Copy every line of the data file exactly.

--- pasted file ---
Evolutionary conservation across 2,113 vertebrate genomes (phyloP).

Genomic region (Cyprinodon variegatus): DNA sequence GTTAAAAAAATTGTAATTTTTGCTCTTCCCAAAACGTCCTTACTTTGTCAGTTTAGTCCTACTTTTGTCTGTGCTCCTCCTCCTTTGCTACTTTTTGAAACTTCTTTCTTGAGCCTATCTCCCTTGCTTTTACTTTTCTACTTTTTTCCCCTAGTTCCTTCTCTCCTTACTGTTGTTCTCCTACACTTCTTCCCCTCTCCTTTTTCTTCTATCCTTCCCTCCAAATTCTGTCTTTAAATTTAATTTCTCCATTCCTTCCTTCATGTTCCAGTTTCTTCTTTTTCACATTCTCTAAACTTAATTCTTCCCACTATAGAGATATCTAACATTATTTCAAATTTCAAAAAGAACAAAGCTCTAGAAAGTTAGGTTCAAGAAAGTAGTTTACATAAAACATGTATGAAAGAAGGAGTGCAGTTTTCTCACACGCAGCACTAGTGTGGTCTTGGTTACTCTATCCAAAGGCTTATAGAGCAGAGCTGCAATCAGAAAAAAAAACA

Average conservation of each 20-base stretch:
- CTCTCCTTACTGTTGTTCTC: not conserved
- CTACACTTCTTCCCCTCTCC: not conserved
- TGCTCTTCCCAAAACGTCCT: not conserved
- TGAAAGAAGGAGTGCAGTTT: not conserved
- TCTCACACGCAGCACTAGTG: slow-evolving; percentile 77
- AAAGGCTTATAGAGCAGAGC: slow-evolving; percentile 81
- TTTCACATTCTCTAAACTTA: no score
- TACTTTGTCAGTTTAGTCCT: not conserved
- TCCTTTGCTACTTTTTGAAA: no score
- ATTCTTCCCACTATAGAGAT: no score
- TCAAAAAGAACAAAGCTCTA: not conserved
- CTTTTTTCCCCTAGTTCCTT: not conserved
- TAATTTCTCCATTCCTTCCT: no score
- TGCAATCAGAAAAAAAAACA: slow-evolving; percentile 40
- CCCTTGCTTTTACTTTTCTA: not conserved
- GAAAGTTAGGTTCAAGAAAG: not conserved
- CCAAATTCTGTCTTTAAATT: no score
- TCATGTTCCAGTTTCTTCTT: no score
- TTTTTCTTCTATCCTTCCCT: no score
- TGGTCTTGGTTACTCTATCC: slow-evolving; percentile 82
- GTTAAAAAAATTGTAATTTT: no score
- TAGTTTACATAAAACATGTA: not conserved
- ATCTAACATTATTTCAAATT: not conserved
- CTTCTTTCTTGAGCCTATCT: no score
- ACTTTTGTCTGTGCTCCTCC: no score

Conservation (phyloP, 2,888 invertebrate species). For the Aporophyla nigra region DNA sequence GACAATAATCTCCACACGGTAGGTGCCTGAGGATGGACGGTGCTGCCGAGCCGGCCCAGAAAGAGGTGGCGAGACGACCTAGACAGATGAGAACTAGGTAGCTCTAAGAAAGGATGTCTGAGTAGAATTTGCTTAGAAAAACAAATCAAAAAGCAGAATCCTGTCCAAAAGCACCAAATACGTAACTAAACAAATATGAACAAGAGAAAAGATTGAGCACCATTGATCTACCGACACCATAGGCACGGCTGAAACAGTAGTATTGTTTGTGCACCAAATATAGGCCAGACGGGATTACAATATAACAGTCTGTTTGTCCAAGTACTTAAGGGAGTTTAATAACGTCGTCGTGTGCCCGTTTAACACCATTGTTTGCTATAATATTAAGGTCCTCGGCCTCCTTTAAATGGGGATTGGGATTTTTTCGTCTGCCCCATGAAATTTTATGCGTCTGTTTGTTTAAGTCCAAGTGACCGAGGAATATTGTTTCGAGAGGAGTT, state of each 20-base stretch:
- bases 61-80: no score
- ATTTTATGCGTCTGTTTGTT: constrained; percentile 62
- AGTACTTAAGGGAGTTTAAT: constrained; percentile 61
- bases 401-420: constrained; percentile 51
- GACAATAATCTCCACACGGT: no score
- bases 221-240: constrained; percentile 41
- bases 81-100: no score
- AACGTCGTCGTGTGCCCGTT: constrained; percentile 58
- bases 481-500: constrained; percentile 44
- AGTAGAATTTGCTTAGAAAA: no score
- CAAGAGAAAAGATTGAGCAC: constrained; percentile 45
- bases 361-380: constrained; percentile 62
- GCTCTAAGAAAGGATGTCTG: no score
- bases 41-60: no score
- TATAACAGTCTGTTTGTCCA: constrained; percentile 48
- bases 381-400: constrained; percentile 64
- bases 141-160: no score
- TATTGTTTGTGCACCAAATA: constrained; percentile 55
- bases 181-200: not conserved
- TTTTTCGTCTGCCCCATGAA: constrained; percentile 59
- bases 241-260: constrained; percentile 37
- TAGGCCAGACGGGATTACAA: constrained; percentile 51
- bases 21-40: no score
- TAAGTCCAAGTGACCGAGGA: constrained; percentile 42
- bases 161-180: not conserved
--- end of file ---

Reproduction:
Evolutionary conservation across 2,113 vertebrate genomes (phyloP).

Genomic region (Cyprinodon variegatus): DNA sequence GTTAAAAAAATTGTAATTTTTGCTCTTCCCAAAACGTCCTTACTTTGTCAGTTTAGTCCTACTTTTGTCTGTGCTCCTCCTCCTTTGCTACTTTTTGAAACTTCTTTCTTGAGCCTATCTCCCTTGCTTTTACTTTTCTACTTTTTTCCCCTAGTTCCTTCTCTCCTTACTGTTGTTCTCCTACACTTCTTCCCCTCTCCTTTTTCTTCTATCCTTCCCTCCAAATTCTGTCTTTAAATTTAATTTCTCCATTCCTTCCTTCATGTTCCAGTTTCTTCTTTTTCACATTCTCTAAACTTAATTCTTCCCACTATAGAGATATCTAACATTATTTCAAATTTCAAAAAGAACAAAGCTCTAGAAAGTTAGGTTCAAGAAAGTAGTTTACATAAAACATGTATGAAAGAAGGAGTGCAGTTTTCTCACACGCAGCACTAGTGTGGTCTTGGTTACTCTATCCAAAGGCTTATAGAGCAGAGCTGCAATCAGAAAAAAAAACA

Average conservation of each 20-base stretch:
- CTCTCCTTACTGTTGTTCTC: not conserved
- CTACACTTCTTCCCCTCTCC: not conserved
- TGCTCTTCCCAAAACGTCCT: not conserved
- TGAAAGAAGGAGTGCAGTTT: not conserved
- TCTCACACGCAGCACTAGTG: slow-evolving; percentile 77
- AAAGGCTTATAGAGCAGAGC: slow-evolving; percentile 81
- TTTCACATTCTCTAAACTTA: no score
- TACTTTGTCAGTTTAGTCCT: not conserved
- TCCTTTGCTACTTTTTGAAA: no score
- ATTCTTCCCACTATAGAGAT: no score
- TCAAAAAGAACAAAGCTCTA: not conserved
- CTTTTTTCCCCTAGTTCCTT: not conserved
- TAATTTCTCCATTCCTTCCT: no score
- TGCAATCAGAAAAAAAAACA: slow-evolving; percentile 40
- CCCTTGCTTTTACTTTTCTA: not conserved
- GAAAGTTAGGTTCAAGAAAG: not conserved
- CCAAATTCTGTCTTTAAATT: no score
- TCATGTTCCAGTTTCTTCTT: no score
- TTTTTCTTCTATCCTTCCCT: no score
- TGGTCTTGGTTACTCTATCC: slow-evolving; percentile 82
- GTTAAAAAAATTGTAATTTT: no score
- TAGTTTACATAAAACATGTA: not conserved
- ATCTAACATTATTTCAAATT: not conserved
- CTTCTTTCTTGAGCCTATCT: no score
- ACTTTTGTCTGTGCTCCTCC: no score

Conservation (phyloP, 2,888 invertebrate species). For the Aporophyla nigra region DNA sequence GACAATAATCTCCACACGGTAGGTGCCTGAGGATGGACGGTGCTGCCGAGCCGGCCCAGAAAGAGGTGGCGAGACGACCTAGACAGATGAGAACTAGGTAGCTCTAAGAAAGGATGTCTGAGTAGAATTTGCTTAGAAAAACAAATCAAAAAGCAGAATCCTGTCCAAAAGCACCAAATACGTAACTAAACAAATATGAACAAGAGAAAAGATTGAGCACCATTGATCTACCGACACCATAGGCACGGCTGAAACAGTAGTATTGTTTGTGCACCAAATATAGGCCAGACGGGATTACAATATAACAGTCTGTTTGTCCAAGTACTTAAGGGAGTTTAATAACGTCGTCGTGTGCCCGTTTAACACCATTGTTTGCTATAATATTAAGGTCCTCGGCCTCCTTTAAATGGGGATTGGGATTTTTTCGTCTGCCCCATGAAATTTTATGCGTCTGTTTGTTTAAGTCCAAGTGACCGAGGAATATTGTTTCGAGAGGAGTT, state of each 20-base stretch:
- bases 61-80: no score
- ATTTTATGCGTCTGTTTGTT: constrained; percentile 62
- AGTACTTAAGGGAGTTTAAT: constrained; percentile 61
- bases 401-420: constrained; percentile 51
- GACAATAATCTCCACACGGT: no score
- bases 221-240: constrained; percentile 41
- bases 81-100: no score
- AACGTCGTCGTGTGCCCGTT: constrained; percentile 58
- bases 481-500: constrained; percentile 44
- AGTAGAATTTGCTTAGAAAA: no score
- CAAGAGAAAAGATTGAGCAC: constrained; percentile 45
- bases 361-380: constrained; percentile 62
- GCTCTAAGAAAGGATGTCTG: no score
- bases 41-60: no score
- TATAACAGTCTGTTTGTCCA: constrained; percentile 48
- bases 381-400: constrained; percentile 64
- bases 141-160: no score
- TATTGTTTGTGCACCAAATA: constrained; percentile 55
- bases 181-200: not conserved
- TTTTTCGTCTGCCCCATGAA: constrained; percentile 59
- bases 241-260: constrained; percentile 37
- TAGGCCAGACGGGATTACAA: constrained; percentile 51
- bases 21-40: no score
- TAAGTCCAAGTGACCGAGGA: constrained; percentile 42
- bases 161-180: not conserved